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Lieutenant governor bill likely dead for this session

A bill that would place a referendum on November’s ballot to drastically redefine the role of the lieutenant governor and strip many of the position’s responsibilities is likely dead for this session.

The bill, proposed by Republican Sen. Gerald Dial, has been on and off of the Senate floor for the past several weeks as Dial has attempted to work out a deal with opposing senators, but it now appears those negotiations weren’t enough to save the bill.

The bill was one of three pieces of legislation on the Senate’s special order calendar Tuesday, but the legislation was quickly carried over again after senators indicated it had not received enough support for a vote — with no idea of if or when the bill might be brought up again.

Senate President Pro Tem Del Marsh, R-Anniston, said Tuesday that the bill was likely dead for the session.

“I thought it was a bill that has been agreed upon, but as many times as it’s been to the floor, I don’t anticipate seeing it again this year,” Marsh said.

Dial’s bill would make the responsibilities of the position more akin to that of a vice governor with the role largely being determined by the governor. On the floor earlier this month, Dial said the governor could theoretically send the lieutenant governor to a foreign country to negotiate a deal or even run a state agency.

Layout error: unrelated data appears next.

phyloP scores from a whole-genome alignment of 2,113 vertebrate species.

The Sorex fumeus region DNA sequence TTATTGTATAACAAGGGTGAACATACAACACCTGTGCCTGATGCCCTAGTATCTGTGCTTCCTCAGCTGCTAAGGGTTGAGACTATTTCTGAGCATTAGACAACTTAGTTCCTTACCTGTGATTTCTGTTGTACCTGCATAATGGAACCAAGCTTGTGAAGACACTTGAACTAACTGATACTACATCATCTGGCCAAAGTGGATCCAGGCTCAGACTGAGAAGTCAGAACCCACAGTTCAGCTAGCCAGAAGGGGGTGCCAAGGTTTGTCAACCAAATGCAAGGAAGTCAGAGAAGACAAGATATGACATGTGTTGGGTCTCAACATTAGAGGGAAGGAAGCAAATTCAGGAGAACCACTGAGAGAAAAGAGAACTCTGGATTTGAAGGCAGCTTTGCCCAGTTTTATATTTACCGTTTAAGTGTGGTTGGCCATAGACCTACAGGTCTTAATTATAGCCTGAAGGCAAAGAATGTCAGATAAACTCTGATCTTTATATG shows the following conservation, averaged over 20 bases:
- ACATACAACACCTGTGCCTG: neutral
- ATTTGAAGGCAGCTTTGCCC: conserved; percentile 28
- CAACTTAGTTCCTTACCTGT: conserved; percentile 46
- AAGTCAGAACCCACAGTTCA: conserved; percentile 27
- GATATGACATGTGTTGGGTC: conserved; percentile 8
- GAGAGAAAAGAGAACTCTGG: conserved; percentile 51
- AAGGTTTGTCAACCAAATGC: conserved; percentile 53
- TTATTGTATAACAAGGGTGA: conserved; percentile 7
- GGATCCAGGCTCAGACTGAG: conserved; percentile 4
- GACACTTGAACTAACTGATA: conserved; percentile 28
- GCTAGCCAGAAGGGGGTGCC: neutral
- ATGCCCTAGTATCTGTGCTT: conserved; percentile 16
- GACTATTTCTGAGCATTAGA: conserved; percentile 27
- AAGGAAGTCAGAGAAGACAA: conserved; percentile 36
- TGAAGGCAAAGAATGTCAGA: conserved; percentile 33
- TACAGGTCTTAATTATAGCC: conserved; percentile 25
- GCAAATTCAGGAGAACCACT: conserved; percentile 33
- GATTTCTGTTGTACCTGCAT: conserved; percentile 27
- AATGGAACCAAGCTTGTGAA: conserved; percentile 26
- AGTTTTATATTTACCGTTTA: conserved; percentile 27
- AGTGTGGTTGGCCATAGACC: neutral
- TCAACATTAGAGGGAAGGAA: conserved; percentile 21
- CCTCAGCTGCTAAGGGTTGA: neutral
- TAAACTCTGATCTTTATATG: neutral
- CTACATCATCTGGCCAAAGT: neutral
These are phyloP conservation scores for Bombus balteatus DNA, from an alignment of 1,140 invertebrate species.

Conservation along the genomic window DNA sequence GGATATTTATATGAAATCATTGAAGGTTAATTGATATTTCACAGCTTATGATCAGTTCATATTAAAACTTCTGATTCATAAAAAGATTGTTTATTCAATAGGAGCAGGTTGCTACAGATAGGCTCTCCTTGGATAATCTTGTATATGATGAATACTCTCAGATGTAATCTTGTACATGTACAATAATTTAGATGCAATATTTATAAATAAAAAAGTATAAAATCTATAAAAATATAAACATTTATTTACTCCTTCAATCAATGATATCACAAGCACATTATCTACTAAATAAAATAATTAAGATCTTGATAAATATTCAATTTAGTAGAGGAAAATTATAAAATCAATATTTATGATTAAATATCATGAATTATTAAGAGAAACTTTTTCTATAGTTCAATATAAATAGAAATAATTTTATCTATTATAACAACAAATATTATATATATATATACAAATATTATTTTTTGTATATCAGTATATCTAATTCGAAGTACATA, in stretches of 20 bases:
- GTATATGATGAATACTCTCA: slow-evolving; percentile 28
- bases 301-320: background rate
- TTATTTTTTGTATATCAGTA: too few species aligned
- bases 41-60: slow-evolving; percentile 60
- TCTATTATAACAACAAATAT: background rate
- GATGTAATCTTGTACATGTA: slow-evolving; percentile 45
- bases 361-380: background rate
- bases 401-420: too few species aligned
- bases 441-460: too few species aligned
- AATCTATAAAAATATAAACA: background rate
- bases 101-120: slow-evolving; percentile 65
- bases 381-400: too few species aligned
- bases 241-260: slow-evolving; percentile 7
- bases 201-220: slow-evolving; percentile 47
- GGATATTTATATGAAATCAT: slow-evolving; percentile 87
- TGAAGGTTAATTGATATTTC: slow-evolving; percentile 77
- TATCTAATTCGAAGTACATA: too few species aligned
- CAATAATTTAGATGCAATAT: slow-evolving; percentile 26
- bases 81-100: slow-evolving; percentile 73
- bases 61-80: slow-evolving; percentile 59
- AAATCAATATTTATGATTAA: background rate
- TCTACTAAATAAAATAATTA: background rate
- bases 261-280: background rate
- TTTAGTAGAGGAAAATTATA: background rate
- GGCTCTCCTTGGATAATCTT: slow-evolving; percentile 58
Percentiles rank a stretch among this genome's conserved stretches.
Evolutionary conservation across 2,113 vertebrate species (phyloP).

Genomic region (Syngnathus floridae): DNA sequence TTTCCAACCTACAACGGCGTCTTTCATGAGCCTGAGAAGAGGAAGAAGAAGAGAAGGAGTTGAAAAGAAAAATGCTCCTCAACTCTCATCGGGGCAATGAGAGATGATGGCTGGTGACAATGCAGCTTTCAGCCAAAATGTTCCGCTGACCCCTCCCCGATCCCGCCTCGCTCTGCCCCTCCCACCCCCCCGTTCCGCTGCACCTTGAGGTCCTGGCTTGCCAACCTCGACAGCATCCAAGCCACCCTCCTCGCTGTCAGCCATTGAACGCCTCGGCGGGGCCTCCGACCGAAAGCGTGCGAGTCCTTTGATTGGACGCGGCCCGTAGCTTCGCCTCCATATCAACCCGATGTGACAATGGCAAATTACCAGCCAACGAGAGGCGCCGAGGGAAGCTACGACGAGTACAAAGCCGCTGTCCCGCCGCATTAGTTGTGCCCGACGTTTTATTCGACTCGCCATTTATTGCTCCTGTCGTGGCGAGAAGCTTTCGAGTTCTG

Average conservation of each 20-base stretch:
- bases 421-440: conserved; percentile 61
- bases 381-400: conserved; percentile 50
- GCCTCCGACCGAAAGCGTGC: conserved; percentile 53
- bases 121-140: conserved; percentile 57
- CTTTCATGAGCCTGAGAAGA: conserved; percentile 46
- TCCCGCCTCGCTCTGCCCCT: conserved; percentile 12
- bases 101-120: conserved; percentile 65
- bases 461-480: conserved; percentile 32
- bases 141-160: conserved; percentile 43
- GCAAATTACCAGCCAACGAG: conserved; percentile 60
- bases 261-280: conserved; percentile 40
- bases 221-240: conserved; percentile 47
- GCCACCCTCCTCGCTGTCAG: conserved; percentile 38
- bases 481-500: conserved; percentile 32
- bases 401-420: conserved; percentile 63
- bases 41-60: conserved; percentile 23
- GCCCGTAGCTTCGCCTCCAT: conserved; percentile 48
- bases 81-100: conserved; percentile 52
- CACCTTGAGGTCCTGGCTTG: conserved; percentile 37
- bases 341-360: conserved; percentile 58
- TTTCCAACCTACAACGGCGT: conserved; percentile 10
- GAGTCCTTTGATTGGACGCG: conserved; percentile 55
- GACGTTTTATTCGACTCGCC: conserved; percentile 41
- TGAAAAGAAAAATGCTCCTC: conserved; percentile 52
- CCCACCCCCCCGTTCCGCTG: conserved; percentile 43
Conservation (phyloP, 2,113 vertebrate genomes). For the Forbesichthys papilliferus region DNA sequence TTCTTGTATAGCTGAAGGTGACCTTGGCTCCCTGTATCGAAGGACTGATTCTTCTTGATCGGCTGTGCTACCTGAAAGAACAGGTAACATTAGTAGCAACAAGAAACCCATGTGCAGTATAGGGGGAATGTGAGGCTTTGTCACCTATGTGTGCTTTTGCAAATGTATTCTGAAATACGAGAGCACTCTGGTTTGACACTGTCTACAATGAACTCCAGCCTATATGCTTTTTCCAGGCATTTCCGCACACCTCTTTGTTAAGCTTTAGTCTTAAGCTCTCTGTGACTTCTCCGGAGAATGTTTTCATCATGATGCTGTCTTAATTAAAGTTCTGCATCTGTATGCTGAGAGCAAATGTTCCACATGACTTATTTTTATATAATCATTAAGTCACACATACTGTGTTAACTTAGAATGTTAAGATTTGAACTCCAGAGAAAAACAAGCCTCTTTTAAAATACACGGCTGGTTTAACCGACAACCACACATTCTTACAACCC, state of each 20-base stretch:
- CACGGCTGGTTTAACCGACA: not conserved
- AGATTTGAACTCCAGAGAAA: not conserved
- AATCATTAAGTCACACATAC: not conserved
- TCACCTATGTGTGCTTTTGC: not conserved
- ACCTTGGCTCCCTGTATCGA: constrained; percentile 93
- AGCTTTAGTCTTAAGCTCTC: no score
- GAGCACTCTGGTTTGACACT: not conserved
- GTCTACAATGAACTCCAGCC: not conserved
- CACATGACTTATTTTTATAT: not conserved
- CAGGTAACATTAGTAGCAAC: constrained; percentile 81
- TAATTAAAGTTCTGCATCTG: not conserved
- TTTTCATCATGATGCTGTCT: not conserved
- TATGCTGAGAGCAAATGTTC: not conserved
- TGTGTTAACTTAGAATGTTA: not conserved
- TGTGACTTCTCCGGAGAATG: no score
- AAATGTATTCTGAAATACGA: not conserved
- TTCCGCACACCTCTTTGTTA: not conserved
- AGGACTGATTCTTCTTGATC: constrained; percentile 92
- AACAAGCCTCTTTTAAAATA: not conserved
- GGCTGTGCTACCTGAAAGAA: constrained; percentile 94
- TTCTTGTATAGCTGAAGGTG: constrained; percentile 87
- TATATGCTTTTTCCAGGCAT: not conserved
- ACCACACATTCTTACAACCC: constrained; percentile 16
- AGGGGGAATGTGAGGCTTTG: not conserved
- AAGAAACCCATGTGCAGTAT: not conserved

More specifically, the bill would remove the lieutenant governor’s responsibility to preside over the Alabama Senate and vote in the case of a tie, and it would transfer that responsibility to a Senate president elected by the body.

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If the bill were passed and the voters approved the Constitutional amendment, the governor would no longer be elected separately from the governor. Instead, the governor and lieutenant governor would be elected jointly similarly to the way the president and vice president of the United States are elected.

“Early on, I thought there was a lot of support for the concept, but for whatever reason, that went south,” Marsh said. “It’s just, this late in the game, time in the session, I think we’ve got to focus on other things that we want to get done.”

The move to scrap the bill this session comes as the Legislature moves into what is expected to be its last two weeks of session. Even if the bill were to be passed out of the Senate, it would need to be approved by a House that has been bogged down with disputes over local Jefferson County legislation and several controversial gun bills.

 

Written By

Chip Brownlee is a former political reporter, online content manager and webmaster at the Alabama Political Reporter. He is now a reporter at The Trace, a non-profit newsroom covering guns in America.

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